Does duloxetine cause constipation? (+5 factors)

In this article, we will discuss whether duloxetine causes constipation. We will also discuss the research studies suggesting the link between duloxetine and constipation. Additionally, we will discuss the factors that may increase the risk of duloxetine-induced constipation as well as the management of constipation while taking duloxetine.

Does duloxetine cause constipation?

Yes, duloxetine can cause constipation. It is one of the frequently reported side effects associated with the use of duloxetine. However, it is important to note that, in some cases, individuals may report diarrhea after using duloxetine instead of constipation as a side effect.

Duloxetine is an antidepressant medication that is generally employed in the treatment of various mental health disorders such as depression and anxiety. Additionally, it is also recommended in the management of fibromyalgia, chronic pain, and muscle aches (1).

What does research suggest?

Research suggests that duloxetine is a safe medication with a lower incidence of serious side effects. The commonly reported side effects of duloxetine may include fatigue, dizziness, nausea, and constipation. However, it is important to acknowledge that research studies have also documented the occurrence of diarrhea associated with this medication (3). 

A research study aimed to evaluate the effectiveness of duloxetine in the management of stress urinary incontinence and assess its tolerability among individuals. The study results indicated that duloxetine was successful in managing stress urinary incontinence, however, a notable proportion of individuals opted to discontinue the medication due to the occurrence of side effects, primarily constipation, reported by more than 10% of the patients.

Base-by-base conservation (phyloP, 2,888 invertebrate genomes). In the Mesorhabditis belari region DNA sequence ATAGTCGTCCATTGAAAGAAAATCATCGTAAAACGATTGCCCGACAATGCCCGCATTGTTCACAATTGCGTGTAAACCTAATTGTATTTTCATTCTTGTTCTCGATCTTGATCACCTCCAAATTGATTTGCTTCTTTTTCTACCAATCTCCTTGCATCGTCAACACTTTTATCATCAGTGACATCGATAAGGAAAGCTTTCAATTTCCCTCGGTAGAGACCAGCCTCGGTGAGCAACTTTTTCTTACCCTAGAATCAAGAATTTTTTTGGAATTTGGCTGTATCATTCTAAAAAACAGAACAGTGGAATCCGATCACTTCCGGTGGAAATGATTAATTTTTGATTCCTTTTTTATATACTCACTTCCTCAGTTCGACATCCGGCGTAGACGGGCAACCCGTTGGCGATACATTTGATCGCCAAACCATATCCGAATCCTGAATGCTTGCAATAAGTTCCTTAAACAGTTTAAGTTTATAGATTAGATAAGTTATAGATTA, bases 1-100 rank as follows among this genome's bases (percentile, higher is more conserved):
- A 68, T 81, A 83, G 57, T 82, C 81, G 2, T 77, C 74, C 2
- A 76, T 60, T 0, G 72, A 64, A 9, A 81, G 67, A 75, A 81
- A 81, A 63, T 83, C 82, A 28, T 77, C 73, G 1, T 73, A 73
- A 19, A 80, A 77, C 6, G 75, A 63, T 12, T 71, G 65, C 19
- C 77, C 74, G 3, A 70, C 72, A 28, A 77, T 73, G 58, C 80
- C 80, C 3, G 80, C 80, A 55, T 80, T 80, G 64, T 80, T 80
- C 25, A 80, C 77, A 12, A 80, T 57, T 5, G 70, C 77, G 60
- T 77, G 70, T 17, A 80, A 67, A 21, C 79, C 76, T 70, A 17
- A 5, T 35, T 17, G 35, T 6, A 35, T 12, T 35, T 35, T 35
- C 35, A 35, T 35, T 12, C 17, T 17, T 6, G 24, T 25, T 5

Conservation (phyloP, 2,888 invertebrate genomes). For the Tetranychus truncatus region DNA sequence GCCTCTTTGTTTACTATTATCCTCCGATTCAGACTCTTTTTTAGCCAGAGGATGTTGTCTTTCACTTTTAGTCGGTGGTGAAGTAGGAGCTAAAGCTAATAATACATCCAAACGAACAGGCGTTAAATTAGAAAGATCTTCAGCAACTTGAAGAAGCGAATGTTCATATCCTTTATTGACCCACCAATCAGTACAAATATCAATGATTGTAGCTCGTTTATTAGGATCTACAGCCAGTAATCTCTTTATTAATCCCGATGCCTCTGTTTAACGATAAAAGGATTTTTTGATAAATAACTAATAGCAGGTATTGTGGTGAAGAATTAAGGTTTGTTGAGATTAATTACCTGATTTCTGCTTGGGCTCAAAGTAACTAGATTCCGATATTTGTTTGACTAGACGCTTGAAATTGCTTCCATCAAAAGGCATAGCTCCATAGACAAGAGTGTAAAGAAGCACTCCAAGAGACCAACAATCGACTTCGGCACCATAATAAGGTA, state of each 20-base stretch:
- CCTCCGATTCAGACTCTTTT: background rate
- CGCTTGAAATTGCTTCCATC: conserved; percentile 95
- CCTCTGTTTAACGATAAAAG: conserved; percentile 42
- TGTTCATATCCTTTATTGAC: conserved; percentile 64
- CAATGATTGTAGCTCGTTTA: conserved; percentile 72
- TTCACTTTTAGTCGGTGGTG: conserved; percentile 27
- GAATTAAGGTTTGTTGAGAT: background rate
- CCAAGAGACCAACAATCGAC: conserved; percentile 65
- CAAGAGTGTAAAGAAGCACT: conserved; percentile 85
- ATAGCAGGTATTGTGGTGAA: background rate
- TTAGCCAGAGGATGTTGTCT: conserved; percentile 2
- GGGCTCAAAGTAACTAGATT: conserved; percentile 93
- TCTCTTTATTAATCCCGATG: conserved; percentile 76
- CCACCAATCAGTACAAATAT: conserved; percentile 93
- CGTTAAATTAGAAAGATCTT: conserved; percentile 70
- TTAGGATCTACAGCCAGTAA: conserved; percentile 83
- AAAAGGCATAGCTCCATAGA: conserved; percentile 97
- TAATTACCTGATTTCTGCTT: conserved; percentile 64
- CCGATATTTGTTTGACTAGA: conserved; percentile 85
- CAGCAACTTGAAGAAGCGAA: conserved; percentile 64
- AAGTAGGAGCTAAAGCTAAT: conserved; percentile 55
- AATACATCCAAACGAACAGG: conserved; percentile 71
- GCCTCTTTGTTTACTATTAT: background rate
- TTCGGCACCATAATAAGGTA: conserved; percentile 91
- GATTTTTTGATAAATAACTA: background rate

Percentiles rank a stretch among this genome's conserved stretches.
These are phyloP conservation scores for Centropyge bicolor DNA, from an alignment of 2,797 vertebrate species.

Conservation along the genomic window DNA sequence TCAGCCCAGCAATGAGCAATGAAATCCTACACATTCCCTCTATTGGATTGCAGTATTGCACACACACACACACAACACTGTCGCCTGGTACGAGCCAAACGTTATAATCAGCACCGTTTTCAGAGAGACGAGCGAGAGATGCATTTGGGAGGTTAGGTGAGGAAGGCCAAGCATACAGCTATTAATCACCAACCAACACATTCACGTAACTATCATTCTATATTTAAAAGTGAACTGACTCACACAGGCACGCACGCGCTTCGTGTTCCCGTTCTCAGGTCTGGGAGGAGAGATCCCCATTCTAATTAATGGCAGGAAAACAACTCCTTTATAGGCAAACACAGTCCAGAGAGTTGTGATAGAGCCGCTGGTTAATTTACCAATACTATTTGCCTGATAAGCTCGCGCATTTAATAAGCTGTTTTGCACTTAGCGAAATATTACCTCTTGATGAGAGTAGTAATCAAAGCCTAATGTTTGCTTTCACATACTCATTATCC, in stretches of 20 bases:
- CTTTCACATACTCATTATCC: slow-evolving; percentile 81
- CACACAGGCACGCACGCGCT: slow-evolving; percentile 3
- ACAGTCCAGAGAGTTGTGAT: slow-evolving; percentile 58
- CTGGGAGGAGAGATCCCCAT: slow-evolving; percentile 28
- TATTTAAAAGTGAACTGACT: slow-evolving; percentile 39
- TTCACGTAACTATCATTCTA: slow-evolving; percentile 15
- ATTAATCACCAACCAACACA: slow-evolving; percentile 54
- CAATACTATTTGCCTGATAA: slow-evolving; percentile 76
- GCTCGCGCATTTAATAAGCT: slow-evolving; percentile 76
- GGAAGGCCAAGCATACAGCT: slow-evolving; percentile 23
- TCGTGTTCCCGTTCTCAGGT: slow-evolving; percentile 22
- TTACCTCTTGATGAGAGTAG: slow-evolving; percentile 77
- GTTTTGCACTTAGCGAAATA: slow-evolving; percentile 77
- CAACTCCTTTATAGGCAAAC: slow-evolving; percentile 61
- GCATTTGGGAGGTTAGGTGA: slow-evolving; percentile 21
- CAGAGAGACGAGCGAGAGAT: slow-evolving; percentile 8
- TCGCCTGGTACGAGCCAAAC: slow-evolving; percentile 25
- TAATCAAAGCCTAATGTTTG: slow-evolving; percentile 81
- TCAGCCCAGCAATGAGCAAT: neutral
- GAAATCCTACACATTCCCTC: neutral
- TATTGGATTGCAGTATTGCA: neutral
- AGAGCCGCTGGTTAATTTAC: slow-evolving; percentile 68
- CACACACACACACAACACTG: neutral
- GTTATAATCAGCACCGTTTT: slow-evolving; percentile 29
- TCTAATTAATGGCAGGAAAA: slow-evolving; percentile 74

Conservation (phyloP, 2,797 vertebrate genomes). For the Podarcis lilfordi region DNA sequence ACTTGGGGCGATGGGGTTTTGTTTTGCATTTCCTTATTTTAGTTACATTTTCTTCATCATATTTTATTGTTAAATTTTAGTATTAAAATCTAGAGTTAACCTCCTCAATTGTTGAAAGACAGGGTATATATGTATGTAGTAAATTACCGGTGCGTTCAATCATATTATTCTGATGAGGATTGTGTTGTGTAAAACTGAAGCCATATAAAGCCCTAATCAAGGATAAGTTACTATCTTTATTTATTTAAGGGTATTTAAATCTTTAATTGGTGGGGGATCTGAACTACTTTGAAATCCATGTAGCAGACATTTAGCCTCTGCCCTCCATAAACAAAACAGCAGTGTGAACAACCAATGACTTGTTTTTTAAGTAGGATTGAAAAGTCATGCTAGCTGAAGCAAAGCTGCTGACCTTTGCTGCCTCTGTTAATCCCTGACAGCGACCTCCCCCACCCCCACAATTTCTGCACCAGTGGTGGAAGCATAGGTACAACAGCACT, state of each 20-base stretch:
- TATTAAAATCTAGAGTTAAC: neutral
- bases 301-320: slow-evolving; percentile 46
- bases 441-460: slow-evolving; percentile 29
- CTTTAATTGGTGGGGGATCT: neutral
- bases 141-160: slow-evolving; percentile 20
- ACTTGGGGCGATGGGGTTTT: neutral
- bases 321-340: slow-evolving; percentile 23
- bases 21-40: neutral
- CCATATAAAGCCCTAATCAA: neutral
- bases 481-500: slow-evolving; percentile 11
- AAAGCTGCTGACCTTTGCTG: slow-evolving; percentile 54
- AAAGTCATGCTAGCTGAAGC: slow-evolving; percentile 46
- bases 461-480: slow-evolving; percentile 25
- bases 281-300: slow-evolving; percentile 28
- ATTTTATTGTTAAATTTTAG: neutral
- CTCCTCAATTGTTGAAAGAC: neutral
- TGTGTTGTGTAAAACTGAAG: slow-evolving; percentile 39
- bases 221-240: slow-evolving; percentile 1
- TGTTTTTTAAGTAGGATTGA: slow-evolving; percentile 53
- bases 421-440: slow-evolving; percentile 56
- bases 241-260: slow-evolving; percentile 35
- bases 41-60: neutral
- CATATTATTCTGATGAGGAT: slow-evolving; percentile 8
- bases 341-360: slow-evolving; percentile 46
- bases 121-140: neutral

Additionally, the study revealed that approximately 5% of the participants experienced diarrhea as an adverse event (2).

What factors can increase the risk of constipation while using duloxetine?

While duloxetine is commonly associated with causing constipation in individuals taking this medication, however, the risk is elevated in the presence of several risk factors. These factors may include:

Individual sensitivity Sensitivity to duloxetine may vary from one individual to another. Elderly patients are generally more prone to constipation, and combining duloxetine with age-related factors may increase the likelihood of constipation.
Underlying medical conditions Several underlying medical conditions or gastrointestinal disorders may increase the likelihood of constipation, while using duloxetine, such as inflammatory bowel disease, multiple sclerosis, and diabetes mellitus (4).
Concurrent medications Combining duloxetine with certain drugs can increase the likelihood of constipation. Some medications that are known to have a potential interaction leading to increased constipation when taken with duloxetine may include opioid analgesics and drugs with anticholinergic properties.
High dosage According to research, a higher dosage of duloxetine is more likely to increase the incidence of constipation and other side effects as compared to a lower dosage (3).